FINRA Fines Deutsche Bank Securities $1.4M
The Financial Industry Regulatory Authority is fining Deutsche Bank Securities Inc. (DB) $1.4M for Regulation SHO violations, as well as for supervisory failures. According to the self-regulatory organization, for more than 10 years, the firm improperly included securities positions of a broker-dealer affiliate who isn’t from the US in a number of aggregation units. Deutsche Bank purportedly did this when trying to figure out the net position of each unit.
Under Reg SHO, firms can use an aggregation unit to track positions in a security from certain trading operations or trading desks separate from other positions. However, to determine the aggregation unit’s net positions, firms are not allowed to use the securities positions of a non-US brokerage firm affiliate.
Also, FINRA mandates that firms—barring specific exemptions—regularly report total short positions in customer and proprietary firm accounts in equity securities. The positions have to be reported not on a net basis. Instead, they should be based on a gross basis. The SRO said that for more than eight years, Deutsche Bank reported net positions in its financial aggregation accounts, submitting those as its short interest position.
The SRO said that Deutsche Bank’s supervisory system as it relates to short interest reporting and its aggregation unit structure were not designed in a reasonable enough manner to identify and stop these rule violations. By settling, Deutsche Bank is not denying or admitting to the violation charges.
Scottrade Ordered to Pay $2.6M Fine for Electronic Records, Email Retention Failures
Scottrade, Inc. must pay a $2.6M fine to settle FINRA allegations accusing the firm of not keeping a lot of securities-related electronic records in the format mandated, which is known as WORM. Scottrade is also accused of not keeping specific categories in outgoing email and failing to have a supervisory system in place that could fulfill compliance related to certain FINRA and Securities and Exchange Commission rules regarding books and records.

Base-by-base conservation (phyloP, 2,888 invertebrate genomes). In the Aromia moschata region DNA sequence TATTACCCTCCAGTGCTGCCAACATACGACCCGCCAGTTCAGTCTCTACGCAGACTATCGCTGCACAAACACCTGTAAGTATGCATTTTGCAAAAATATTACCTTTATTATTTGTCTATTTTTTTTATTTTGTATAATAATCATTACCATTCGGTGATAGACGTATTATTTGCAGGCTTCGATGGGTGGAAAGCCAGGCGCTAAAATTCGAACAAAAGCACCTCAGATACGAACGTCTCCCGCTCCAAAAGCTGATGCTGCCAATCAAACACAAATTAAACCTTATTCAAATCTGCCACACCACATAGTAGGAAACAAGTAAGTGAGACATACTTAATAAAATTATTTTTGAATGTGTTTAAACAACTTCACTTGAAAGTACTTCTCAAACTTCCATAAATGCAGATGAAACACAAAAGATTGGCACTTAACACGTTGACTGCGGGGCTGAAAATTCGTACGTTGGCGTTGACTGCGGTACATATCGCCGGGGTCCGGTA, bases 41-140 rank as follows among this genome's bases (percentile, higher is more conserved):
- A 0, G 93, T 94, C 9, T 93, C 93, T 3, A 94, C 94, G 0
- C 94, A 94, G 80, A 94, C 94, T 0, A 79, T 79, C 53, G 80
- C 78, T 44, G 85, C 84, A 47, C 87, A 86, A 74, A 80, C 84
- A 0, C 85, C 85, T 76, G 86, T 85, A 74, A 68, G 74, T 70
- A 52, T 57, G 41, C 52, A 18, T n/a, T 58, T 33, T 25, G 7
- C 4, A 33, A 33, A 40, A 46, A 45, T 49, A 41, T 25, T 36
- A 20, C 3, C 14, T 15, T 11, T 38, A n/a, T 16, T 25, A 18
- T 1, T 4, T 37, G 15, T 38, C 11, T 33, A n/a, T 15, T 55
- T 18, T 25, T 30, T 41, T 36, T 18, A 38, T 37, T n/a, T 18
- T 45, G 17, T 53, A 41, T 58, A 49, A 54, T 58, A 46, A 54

According to FINRA, from 1/11 to 1/14, Scottrade did not have procedures or processes for centralized document retention that its departments could follow. The SRO also said that no one at the firm was given the responsibility of making sure that such procedures not only existed but also were in compliance with the rules for record retention.
The SRO said that Scottrade did not copy over 168 million outgoing emails to the WORM storage device, which allowed these emails to be deleted. By settling, Scottrade is not denying or admitting to the FINRA charges.
NJ Firm Charged with Misrepresentations Related to Promissory Note Sales, Blamed for $6M in Investor Losses
Cantone Research Inc. and its president Anthony J. Cantone are charged with fraud related to the sales and extensions of over $8M of certificates of participation (COP) in five promissory notes. According to FINRA’s complaint, four of the five notes defaulted, resulting in $6M in investor losses. The regulator said that Cantone Research and Cantone received over $1 million in fees, commissions, and other payments.
FINRA said that the promissory notes were executed for several entities controlled by Christopher Brogdon, who worked in the nursing home and assisted living industry. Under the COPS’ terms, Brogdon was to use investor money to buy and/or redevelop a facility or other real estate. Investors were promised 10% interest plus return of principal. However, said the SRO, the firm and Cantone misrepresented or did not disclose material information to investors when certain COP were extended, including the fact that Brodgon already had been barred more than once from the securities industry, found liable for breaching a stock repurchase guarantee agreement, and indicted for theft, racketeering, and Medicaid fraud.
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FINRA Files Complaint Charging Cantone Research Inc., President Anthony Cantone with Fraud, FINRA, November 20, 2015